As she gets older I can explain my history with religion to her. She knows that I was born in Iran and moved here when I was a young girl. What she is too young to understand is that I grew up in a country where men and women killed in the name of god. They oppressed, condoned intolerance and persecuted those who did not agree with their beliefs. She is too innocent to understand that every religion has motivated violence throughout history and that powerful politicians and governments have used religion to advance their agenda for hundreds of years.  

I watched my family, friends and loved ones suffer in the name of god and decided at a young age that I did not want any part of religion and god.

This is how I came to be sitting at a church pew on Sunday afternoon waiting to hear my daughter sing with her new friends for the first time. Feeling anxious and awkward I sat there and tried to stay calm. My daughter was extremely excited and could not wait to have us watch her sing. She was waiting patiently, engaging in the prayer and listening to the sermon.

When it was their turn to sing, she stood proudly in the center and sang and clapped her heart out. I could not help but to sing along even though the words were so foreign to me.

I was beaming with pride momentarily forgetting that we were in church.

In the week that followed I have thought about my feelings and whether or not I would go back to church? I have decided that even though going to church occasionally makes me uncomfortable and uneasy and even though that for now, we don’t agree on religion and the existence of god, it’s part of my job as her mom to be there to love her and support her and even sing along.  

Atheist goes to church2

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A city girl at heart, I moved to Vermont in 2005 and now can’t imagine calling any other place home. Born and half raised in Iran (I moved here when I was 12), I moved a lot before making Vermont home. I live in Essex with my amazing multi-cultural and multi-racial family. My little family consists of my wonderful Canadian husband, my strong, smart and beautiful little girl, Zara (June 2010), and our sweet chocolate lab. I work for the State of Vermont as a Housing Program Officer and own Tala, Taste of Persia, specializing in delicious Persian sweet treats. I am a reluctant runner, love to entertain and shop. My passions are social justice and politics and travel.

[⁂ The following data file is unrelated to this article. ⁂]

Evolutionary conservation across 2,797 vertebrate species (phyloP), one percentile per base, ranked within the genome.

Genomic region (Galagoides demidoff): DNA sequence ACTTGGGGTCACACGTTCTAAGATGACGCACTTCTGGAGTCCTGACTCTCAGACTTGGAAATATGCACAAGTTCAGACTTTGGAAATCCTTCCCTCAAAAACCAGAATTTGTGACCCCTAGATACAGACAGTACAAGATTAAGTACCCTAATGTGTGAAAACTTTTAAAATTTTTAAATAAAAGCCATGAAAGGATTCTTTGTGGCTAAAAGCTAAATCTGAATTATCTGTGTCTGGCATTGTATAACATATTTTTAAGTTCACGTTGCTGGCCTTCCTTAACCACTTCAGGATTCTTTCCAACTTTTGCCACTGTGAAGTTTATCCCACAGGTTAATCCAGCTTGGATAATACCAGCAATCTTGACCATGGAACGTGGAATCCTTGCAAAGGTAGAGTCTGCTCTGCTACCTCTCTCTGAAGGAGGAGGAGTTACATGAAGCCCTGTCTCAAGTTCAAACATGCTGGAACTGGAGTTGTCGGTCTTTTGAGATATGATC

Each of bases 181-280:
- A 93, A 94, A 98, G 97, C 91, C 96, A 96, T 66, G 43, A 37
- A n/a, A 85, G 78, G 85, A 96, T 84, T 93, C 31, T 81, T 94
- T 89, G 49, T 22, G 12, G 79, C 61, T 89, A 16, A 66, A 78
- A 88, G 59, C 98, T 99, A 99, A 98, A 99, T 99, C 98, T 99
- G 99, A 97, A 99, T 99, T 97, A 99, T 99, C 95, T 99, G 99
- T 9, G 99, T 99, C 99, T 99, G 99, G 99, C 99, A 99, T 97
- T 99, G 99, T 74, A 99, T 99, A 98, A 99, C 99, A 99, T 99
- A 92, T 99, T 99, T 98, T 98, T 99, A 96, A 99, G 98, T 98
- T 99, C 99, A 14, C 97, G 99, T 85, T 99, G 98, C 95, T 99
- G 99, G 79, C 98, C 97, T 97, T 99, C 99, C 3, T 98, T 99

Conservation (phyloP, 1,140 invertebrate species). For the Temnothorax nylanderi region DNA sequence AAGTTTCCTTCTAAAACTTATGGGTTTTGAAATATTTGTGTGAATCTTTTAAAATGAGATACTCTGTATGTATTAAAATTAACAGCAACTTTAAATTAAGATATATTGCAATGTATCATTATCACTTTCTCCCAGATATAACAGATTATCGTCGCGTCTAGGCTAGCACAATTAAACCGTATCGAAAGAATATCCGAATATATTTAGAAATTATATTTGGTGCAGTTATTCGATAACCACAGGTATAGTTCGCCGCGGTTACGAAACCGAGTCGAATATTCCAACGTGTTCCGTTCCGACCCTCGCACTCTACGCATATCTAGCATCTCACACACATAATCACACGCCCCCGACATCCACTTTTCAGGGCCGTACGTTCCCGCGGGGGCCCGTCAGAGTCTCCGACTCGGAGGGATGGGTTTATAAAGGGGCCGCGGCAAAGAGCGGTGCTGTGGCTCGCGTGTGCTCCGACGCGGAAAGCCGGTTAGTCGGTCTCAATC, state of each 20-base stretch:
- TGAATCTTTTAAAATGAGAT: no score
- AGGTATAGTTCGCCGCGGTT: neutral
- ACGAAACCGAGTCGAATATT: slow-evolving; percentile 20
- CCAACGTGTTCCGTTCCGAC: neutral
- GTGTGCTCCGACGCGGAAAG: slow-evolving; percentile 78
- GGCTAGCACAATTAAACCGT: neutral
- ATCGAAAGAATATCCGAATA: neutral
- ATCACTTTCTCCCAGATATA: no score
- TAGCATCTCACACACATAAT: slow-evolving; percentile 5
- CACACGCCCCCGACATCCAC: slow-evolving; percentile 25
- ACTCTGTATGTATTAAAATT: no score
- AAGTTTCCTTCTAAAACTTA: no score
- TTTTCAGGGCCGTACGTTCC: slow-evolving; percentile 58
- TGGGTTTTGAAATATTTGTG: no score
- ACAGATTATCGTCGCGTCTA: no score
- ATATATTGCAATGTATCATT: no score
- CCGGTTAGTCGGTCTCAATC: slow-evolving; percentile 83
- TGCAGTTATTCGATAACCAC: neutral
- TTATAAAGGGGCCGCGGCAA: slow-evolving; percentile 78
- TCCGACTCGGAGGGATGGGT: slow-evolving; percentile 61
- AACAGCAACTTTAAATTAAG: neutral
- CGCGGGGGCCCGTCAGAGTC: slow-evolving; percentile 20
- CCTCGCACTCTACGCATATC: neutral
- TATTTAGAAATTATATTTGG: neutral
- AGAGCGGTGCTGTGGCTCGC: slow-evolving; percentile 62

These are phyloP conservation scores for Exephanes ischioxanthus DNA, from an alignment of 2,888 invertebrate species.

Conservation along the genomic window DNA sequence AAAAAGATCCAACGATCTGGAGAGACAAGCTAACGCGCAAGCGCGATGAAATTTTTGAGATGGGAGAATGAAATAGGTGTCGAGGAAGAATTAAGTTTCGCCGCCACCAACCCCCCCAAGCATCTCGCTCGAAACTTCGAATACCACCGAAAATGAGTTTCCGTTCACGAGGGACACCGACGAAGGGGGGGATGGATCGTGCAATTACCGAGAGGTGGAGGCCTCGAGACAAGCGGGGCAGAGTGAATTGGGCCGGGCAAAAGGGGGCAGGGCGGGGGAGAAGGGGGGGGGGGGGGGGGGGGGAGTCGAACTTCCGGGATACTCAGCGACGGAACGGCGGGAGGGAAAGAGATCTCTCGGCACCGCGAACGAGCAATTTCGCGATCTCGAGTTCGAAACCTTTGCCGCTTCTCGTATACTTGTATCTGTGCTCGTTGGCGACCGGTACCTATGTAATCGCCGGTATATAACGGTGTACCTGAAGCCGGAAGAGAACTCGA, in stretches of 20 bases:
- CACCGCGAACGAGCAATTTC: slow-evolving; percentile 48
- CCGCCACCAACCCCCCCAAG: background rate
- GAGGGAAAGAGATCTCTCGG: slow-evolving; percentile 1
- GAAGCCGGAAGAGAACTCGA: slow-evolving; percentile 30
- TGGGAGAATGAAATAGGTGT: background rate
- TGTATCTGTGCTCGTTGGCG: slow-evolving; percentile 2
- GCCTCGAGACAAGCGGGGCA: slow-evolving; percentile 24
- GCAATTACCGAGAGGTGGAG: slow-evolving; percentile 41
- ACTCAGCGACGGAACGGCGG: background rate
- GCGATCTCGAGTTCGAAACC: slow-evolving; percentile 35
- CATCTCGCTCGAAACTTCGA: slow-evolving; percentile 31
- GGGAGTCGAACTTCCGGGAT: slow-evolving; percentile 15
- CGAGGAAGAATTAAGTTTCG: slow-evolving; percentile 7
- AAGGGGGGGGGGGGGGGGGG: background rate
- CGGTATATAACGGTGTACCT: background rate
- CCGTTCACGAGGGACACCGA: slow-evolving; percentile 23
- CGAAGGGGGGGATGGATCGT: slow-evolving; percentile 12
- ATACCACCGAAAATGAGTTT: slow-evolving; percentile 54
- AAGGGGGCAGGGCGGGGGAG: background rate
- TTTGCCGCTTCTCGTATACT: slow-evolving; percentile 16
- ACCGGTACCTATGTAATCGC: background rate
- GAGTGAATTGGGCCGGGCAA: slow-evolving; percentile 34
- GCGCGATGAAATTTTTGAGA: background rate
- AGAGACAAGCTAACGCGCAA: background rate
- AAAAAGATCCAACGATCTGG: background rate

1. I’m so pleased that you had a good, welcoming experience in the church and that you and your daughter are able to attend to enjoy her singing. So often we hear about the bad side of “Christianity” – supposed Christians spreading hate and judgement on their fellow humans. It makes my heart glad to know that you were met with a friendly welcome in your church.

    I come from a place where secularism is the norm and church attendance (especially by children) is seen as an oddity. We try hard to make our little church welcoming to all, too.

  2. Thank you for the great read! Sometimes I wish secular parenting were a bit more mainstream so our kids were equally exposed to life without religion as they are life with religion. Living in the southeast was a nightmare for me growing up because religion is always in your face, and I fear my daughter will experience the same peer pressure to belong to a church as I did. Not that going to church is bad in anyway, I just wish the pressure wasn’t so great. I think it’s wonderful that you are a supportive parent who will put your own thoughts and beliefs aside for your daughter to experience something slightly out of your comfort zone. I’ve toyed with the idea of attending a Unitarian Universalist church just so that my daughter can be exposed to religion in a more welcoming manner, but she’s only two and a half so I still have some time.

    • Thanks for your comment Caitland. With your daughter being so young, you definitely have time to decide.

      For us this was not an intentional decision as the whole opportunity kind of fell into our laps and we saw it as a good way of exposing our daughter to a part of her culture that was foreign to us.